Foreign debt climbed by $4.84 billion to hit a record $111.268 billion as of end-2022 from $106.428 billion a year earlier, as the government continued to borrow funds to finance its recovery from the impact of the pandemic.
Data from the Bangko Sentral ng Pilipinas showed that on a quarterly basis, foreign debt also went up from $107.9 billion as of end-September 2022.
External debt refers to all types of borrowings by Philippine residents from non-residents, following the residency criterion for international statistics.
External debt, expressed as a percentage of the gross domestic product, was recorded at 27.5 percent in the fourth quarter of 2022, an increase from 26.8 percent in the third quarter and 27.0 percent in end-2021.
This resulted from public and private sector spending for pandemic recovery measures and sustaining enhanced business and commercial activity.
“The EDT to GDP ratio of 27.5 percent signals manageable debt levels as well as the sustained capability of the country to service foreign borrowings in the medium- and long-term,” the BSP said in a statement.
It said other key external debt indicators remained at prudent levels. Gross international reserves stood at $96.1 billion as of end-2022 and represented 5.8 times cover for short-term debt based on the original maturity concept.
The debt service ratio also improved to 6.3 percent in 2022 from 7.5 percent in 2021 on higher receipts and lower repayments from January 2022 to December 2022.
The debt service ratio, which relates principal and interest payments (debt service burden) to exports of goods and receipts from services and primary income, is a measure of adequacy of the country’s foreign exchange earnings to meet maturing obligations.
The rise in the debt stock in the fourth quarter was driven by net availments of $1.8 billion with the national government’s issuance of $2.0 billion global bonds, while private sector banks sought external financing of $765 million to support relending activities and to service maturing obligations.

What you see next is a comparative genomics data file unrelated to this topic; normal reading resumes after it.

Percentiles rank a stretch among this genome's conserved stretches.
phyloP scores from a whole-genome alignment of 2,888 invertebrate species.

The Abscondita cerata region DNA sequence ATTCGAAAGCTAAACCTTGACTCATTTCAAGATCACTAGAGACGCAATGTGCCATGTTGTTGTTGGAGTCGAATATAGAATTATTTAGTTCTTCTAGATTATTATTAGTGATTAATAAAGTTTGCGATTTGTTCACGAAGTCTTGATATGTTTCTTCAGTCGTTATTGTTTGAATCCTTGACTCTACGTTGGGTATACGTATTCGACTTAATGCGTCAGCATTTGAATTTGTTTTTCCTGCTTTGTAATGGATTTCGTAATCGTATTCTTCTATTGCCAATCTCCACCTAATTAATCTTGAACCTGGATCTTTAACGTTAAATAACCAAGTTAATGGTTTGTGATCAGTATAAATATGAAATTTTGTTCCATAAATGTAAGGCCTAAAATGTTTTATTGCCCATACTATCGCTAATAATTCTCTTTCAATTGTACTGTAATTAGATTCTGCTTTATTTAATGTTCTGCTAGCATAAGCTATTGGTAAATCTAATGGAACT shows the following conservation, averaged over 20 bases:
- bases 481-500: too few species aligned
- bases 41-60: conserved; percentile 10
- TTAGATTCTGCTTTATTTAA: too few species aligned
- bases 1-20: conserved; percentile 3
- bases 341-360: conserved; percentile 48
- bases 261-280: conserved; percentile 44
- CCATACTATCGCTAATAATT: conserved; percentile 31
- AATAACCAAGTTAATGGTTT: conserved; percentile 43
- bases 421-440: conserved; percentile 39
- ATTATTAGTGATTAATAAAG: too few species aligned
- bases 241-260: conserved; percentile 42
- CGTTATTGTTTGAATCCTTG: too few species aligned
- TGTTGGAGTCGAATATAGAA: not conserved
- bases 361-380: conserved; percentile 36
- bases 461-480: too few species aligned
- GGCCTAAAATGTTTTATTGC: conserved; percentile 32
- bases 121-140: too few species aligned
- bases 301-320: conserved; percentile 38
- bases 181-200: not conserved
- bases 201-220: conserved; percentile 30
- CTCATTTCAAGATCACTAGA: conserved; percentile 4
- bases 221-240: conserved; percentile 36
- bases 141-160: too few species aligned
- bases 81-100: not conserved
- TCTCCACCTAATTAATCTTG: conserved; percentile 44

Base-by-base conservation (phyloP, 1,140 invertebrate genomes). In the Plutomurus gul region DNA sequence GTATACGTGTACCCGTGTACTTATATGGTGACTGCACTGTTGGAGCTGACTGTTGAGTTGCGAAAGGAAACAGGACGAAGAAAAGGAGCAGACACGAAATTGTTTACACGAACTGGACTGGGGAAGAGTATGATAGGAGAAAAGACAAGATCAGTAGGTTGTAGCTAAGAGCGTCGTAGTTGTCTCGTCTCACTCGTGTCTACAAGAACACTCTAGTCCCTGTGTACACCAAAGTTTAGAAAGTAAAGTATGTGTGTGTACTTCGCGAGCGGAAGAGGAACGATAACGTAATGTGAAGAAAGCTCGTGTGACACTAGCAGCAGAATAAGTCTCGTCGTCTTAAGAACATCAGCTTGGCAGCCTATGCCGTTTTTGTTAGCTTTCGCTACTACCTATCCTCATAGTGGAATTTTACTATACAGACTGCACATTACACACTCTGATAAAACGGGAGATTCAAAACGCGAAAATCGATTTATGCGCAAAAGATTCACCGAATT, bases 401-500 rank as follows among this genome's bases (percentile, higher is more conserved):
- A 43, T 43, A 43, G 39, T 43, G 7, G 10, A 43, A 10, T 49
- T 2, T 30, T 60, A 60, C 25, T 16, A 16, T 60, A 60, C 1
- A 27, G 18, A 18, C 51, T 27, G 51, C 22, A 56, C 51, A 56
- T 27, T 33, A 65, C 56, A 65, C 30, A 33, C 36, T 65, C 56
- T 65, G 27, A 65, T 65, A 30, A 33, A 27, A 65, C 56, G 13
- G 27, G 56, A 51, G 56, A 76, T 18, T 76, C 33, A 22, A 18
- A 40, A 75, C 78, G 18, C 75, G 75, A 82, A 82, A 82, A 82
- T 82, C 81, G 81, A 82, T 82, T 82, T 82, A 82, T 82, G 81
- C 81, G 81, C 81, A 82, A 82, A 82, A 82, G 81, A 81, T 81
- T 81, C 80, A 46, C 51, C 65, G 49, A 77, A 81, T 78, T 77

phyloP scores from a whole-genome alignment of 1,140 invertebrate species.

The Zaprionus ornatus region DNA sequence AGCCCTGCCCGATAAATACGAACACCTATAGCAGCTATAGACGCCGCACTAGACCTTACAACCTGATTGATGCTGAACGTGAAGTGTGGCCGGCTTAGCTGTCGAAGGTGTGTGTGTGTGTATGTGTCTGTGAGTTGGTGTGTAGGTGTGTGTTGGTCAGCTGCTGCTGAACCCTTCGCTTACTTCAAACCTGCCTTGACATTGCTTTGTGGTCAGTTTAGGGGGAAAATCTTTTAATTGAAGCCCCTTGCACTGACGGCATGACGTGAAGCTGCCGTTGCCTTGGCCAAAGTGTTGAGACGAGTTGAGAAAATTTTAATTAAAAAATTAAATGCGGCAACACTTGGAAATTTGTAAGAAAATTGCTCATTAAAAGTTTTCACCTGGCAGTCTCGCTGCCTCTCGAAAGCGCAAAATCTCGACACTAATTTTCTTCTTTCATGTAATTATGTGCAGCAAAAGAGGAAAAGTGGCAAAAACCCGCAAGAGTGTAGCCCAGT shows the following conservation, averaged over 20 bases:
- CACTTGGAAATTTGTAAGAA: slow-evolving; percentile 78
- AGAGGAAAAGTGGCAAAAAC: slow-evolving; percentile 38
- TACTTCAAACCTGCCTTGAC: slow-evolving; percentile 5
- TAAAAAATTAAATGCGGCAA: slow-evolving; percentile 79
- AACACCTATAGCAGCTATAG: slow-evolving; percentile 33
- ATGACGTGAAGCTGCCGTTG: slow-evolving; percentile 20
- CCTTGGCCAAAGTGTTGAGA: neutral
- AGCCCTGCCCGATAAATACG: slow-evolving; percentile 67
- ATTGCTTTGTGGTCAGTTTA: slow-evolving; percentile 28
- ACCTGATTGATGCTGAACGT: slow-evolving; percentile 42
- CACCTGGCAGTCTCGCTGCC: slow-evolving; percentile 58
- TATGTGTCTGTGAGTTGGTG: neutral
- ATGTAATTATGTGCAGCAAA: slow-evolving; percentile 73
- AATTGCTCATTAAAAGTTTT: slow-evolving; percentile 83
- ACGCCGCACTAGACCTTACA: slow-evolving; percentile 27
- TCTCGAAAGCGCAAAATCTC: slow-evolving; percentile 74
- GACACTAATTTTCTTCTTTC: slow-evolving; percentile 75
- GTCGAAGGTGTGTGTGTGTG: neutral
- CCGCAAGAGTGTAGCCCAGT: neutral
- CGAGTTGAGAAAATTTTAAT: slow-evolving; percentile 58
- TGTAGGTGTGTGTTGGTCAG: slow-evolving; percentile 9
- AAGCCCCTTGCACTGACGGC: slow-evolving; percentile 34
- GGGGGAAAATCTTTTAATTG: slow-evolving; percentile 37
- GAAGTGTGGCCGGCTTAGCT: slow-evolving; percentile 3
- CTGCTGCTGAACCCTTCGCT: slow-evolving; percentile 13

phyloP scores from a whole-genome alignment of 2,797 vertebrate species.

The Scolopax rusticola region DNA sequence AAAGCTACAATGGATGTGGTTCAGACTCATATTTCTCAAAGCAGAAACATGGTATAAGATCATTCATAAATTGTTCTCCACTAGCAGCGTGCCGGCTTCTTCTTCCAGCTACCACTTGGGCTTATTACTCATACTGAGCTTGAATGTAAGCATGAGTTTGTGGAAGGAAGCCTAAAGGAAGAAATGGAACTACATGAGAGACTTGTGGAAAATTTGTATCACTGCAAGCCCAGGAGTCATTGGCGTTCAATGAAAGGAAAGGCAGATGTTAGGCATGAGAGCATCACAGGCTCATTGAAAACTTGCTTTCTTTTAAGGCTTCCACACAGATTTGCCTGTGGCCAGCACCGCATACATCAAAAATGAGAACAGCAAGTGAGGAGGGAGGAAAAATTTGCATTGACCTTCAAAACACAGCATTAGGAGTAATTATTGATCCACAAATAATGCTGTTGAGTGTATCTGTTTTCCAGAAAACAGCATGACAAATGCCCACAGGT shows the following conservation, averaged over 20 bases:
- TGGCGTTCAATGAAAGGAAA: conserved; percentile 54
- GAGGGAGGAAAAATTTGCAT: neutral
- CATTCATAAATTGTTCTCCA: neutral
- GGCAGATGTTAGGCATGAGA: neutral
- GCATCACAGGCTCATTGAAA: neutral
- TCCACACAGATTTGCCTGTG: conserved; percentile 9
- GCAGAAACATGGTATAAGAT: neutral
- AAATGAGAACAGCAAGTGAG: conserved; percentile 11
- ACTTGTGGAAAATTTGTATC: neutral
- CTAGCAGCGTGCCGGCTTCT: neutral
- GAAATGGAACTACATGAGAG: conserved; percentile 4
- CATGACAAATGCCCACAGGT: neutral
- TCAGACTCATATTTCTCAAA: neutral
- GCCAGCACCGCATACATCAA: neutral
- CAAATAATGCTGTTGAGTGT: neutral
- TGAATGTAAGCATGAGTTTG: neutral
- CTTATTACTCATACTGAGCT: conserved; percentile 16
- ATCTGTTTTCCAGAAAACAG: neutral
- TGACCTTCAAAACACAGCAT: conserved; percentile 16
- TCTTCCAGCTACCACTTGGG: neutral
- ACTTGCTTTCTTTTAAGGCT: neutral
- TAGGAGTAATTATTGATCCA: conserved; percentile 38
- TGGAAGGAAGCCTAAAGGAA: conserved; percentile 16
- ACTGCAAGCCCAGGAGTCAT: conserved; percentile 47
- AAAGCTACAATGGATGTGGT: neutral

Meanwhile, the appreciation of other currencies against the US dollar increased the greenback’s equivalent of borrowings denominated in other currencies, resulting in an overall positive foreign exchange revaluation of $1.5 billion.
The BSP said that as of end-2022, the maturity profile of the country’s external debt remained predominantly medium- and long-term in nature, with share to total at 85.1 percent.
Public sector external debt rose to $67.4 billion from $64.8 billion in the previous quarter. The increase slightly raised its share to total vis-à-vis private sector external debt from 60.0 percent to 60.6 percent.
About $59.8 billion (88.7 percent) of public sector obligations were government borrowings, while the remaining $7.6 billion pertained to loans of government-owned and controlled corporations, government financial institutions and the BSP.
Private sector debt also grew from $43.1 billion as of end-September 2022 to $43.9 billion as of end-December 2022, although the share to total slightly decreased from 40.0 percent to 39.4 percent.
Major creditor countries were Japan ($14.7 billion), the United States ($3.5 billion) and the United Kingdom ($3.2 billion).
The country’s debt stock remained largely denominated in US dollar (77.9 percent) and Japanese yen (8.8 percent), while the 13.3 percent balance pertained to 15 other currencies, including the euro, Philippine peso and special drawing rights.